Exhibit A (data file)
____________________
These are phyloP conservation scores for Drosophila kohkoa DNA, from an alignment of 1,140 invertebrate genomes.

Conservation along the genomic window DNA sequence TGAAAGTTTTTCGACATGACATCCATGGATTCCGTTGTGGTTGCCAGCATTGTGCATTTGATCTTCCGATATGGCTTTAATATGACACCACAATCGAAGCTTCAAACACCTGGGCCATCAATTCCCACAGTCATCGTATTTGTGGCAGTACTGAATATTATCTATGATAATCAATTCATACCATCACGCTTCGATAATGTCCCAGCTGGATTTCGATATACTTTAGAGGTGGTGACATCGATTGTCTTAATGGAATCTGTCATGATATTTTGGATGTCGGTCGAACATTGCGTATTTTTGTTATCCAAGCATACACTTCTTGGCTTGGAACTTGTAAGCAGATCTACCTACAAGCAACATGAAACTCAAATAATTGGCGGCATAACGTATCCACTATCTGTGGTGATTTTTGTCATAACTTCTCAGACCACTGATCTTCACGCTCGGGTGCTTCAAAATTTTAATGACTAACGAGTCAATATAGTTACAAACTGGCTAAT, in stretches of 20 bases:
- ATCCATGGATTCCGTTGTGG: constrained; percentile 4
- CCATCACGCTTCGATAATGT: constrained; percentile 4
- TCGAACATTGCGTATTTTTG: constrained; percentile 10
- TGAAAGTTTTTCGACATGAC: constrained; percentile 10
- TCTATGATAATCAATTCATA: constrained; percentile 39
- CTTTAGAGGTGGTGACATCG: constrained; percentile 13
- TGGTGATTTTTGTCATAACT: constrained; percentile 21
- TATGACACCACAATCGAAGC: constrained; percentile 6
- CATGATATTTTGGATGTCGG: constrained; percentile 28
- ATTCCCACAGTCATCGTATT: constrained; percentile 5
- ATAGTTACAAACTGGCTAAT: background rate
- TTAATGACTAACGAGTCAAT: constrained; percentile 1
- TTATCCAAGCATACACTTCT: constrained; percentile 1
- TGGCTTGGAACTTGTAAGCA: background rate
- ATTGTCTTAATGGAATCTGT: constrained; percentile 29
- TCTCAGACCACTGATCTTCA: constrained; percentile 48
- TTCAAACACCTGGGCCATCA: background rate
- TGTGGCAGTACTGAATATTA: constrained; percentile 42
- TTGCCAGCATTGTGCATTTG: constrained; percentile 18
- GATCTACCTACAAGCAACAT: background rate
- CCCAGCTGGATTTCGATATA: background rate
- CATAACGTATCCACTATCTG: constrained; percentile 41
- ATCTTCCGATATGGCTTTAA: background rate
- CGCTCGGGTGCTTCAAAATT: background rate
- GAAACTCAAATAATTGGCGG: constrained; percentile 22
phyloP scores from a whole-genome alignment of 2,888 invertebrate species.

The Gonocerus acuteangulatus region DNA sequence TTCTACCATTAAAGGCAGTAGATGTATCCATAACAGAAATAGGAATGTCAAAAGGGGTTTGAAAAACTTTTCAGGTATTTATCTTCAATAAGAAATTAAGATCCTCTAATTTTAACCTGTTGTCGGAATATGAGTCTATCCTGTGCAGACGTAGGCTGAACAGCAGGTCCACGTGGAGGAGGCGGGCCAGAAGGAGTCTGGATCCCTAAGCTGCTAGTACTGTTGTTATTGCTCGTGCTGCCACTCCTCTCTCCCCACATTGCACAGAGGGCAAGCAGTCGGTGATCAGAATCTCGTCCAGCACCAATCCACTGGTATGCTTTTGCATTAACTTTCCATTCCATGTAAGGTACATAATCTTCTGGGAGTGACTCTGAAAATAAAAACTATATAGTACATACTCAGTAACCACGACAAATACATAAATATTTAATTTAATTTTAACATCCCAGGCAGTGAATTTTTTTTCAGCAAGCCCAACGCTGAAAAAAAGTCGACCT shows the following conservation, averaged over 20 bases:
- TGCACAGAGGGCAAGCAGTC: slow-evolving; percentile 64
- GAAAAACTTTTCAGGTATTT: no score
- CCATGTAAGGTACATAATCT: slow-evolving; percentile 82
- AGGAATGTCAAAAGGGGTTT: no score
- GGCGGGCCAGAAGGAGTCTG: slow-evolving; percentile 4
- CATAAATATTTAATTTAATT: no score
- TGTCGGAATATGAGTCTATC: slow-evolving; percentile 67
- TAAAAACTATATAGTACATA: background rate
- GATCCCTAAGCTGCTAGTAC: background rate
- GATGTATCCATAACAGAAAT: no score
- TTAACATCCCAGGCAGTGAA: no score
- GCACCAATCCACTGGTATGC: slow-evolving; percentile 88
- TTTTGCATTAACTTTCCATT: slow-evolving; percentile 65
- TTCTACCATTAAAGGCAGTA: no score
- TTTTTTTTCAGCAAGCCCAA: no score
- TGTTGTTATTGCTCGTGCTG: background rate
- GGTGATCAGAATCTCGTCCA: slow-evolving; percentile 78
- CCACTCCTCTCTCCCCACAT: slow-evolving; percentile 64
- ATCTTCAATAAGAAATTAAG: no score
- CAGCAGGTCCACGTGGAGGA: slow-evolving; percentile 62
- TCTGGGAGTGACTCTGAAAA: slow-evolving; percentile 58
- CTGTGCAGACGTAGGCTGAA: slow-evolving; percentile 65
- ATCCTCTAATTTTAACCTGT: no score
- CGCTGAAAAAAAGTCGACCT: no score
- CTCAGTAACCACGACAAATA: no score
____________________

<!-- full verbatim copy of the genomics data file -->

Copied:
These are phyloP conservation scores for Drosophila kohkoa DNA, from an alignment of 1,140 invertebrate genomes.

Conservation along the genomic window DNA sequence TGAAAGTTTTTCGACATGACATCCATGGATTCCGTTGTGGTTGCCAGCATTGTGCATTTGATCTTCCGATATGGCTTTAATATGACACCACAATCGAAGCTTCAAACACCTGGGCCATCAATTCCCACAGTCATCGTATTTGTGGCAGTACTGAATATTATCTATGATAATCAATTCATACCATCACGCTTCGATAATGTCCCAGCTGGATTTCGATATACTTTAGAGGTGGTGACATCGATTGTCTTAATGGAATCTGTCATGATATTTTGGATGTCGGTCGAACATTGCGTATTTTTGTTATCCAAGCATACACTTCTTGGCTTGGAACTTGTAAGCAGATCTACCTACAAGCAACATGAAACTCAAATAATTGGCGGCATAACGTATCCACTATCTGTGGTGATTTTTGTCATAACTTCTCAGACCACTGATCTTCACGCTCGGGTGCTTCAAAATTTTAATGACTAACGAGTCAATATAGTTACAAACTGGCTAAT, in stretches of 20 bases:
- ATCCATGGATTCCGTTGTGG: constrained; percentile 4
- CCATCACGCTTCGATAATGT: constrained; percentile 4
- TCGAACATTGCGTATTTTTG: constrained; percentile 10
- TGAAAGTTTTTCGACATGAC: constrained; percentile 10
- TCTATGATAATCAATTCATA: constrained; percentile 39
- CTTTAGAGGTGGTGACATCG: constrained; percentile 13
- TGGTGATTTTTGTCATAACT: constrained; percentile 21
- TATGACACCACAATCGAAGC: constrained; percentile 6
- CATGATATTTTGGATGTCGG: constrained; percentile 28
- ATTCCCACAGTCATCGTATT: constrained; percentile 5
- ATAGTTACAAACTGGCTAAT: background rate
- TTAATGACTAACGAGTCAAT: constrained; percentile 1
- TTATCCAAGCATACACTTCT: constrained; percentile 1
- TGGCTTGGAACTTGTAAGCA: background rate
- ATTGTCTTAATGGAATCTGT: constrained; percentile 29
- TCTCAGACCACTGATCTTCA: constrained; percentile 48
- TTCAAACACCTGGGCCATCA: background rate
- TGTGGCAGTACTGAATATTA: constrained; percentile 42
- TTGCCAGCATTGTGCATTTG: constrained; percentile 18
- GATCTACCTACAAGCAACAT: background rate
- CCCAGCTGGATTTCGATATA: background rate
- CATAACGTATCCACTATCTG: constrained; percentile 41
- ATCTTCCGATATGGCTTTAA: background rate
- CGCTCGGGTGCTTCAAAATT: background rate
- GAAACTCAAATAATTGGCGG: constrained; percentile 22
phyloP scores from a whole-genome alignment of 2,888 invertebrate species.

The Gonocerus acuteangulatus region DNA sequence TTCTACCATTAAAGGCAGTAGATGTATCCATAACAGAAATAGGAATGTCAAAAGGGGTTTGAAAAACTTTTCAGGTATTTATCTTCAATAAGAAATTAAGATCCTCTAATTTTAACCTGTTGTCGGAATATGAGTCTATCCTGTGCAGACGTAGGCTGAACAGCAGGTCCACGTGGAGGAGGCGGGCCAGAAGGAGTCTGGATCCCTAAGCTGCTAGTACTGTTGTTATTGCTCGTGCTGCCACTCCTCTCTCCCCACATTGCACAGAGGGCAAGCAGTCGGTGATCAGAATCTCGTCCAGCACCAATCCACTGGTATGCTTTTGCATTAACTTTCCATTCCATGTAAGGTACATAATCTTCTGGGAGTGACTCTGAAAATAAAAACTATATAGTACATACTCAGTAACCACGACAAATACATAAATATTTAATTTAATTTTAACATCCCAGGCAGTGAATTTTTTTTCAGCAAGCCCAACGCTGAAAAAAAGTCGACCT shows the following conservation, averaged over 20 bases:
- TGCACAGAGGGCAAGCAGTC: slow-evolving; percentile 64
- GAAAAACTTTTCAGGTATTT: no score
- CCATGTAAGGTACATAATCT: slow-evolving; percentile 82
- AGGAATGTCAAAAGGGGTTT: no score
- GGCGGGCCAGAAGGAGTCTG: slow-evolving; percentile 4
- CATAAATATTTAATTTAATT: no score
- TGTCGGAATATGAGTCTATC: slow-evolving; percentile 67
- TAAAAACTATATAGTACATA: background rate
- GATCCCTAAGCTGCTAGTAC: background rate
- GATGTATCCATAACAGAAAT: no score
- TTAACATCCCAGGCAGTGAA: no score
- GCACCAATCCACTGGTATGC: slow-evolving; percentile 88
- TTTTGCATTAACTTTCCATT: slow-evolving; percentile 65
- TTCTACCATTAAAGGCAGTA: no score
- TTTTTTTTCAGCAAGCCCAA: no score
- TGTTGTTATTGCTCGTGCTG: background rate
- GGTGATCAGAATCTCGTCCA: slow-evolving; percentile 78
- CCACTCCTCTCTCCCCACAT: slow-evolving; percentile 64
- ATCTTCAATAAGAAATTAAG: no score
- CAGCAGGTCCACGTGGAGGA: slow-evolving; percentile 62
- TCTGGGAGTGACTCTGAAAA: slow-evolving; percentile 58
- CTGTGCAGACGTAGGCTGAA: slow-evolving; percentile 65
- ATCCTCTAATTTTAACCTGT: no score
- CGCTGAAAAAAAGTCGACCT: no score
- CTCAGTAACCACGACAAATA: no score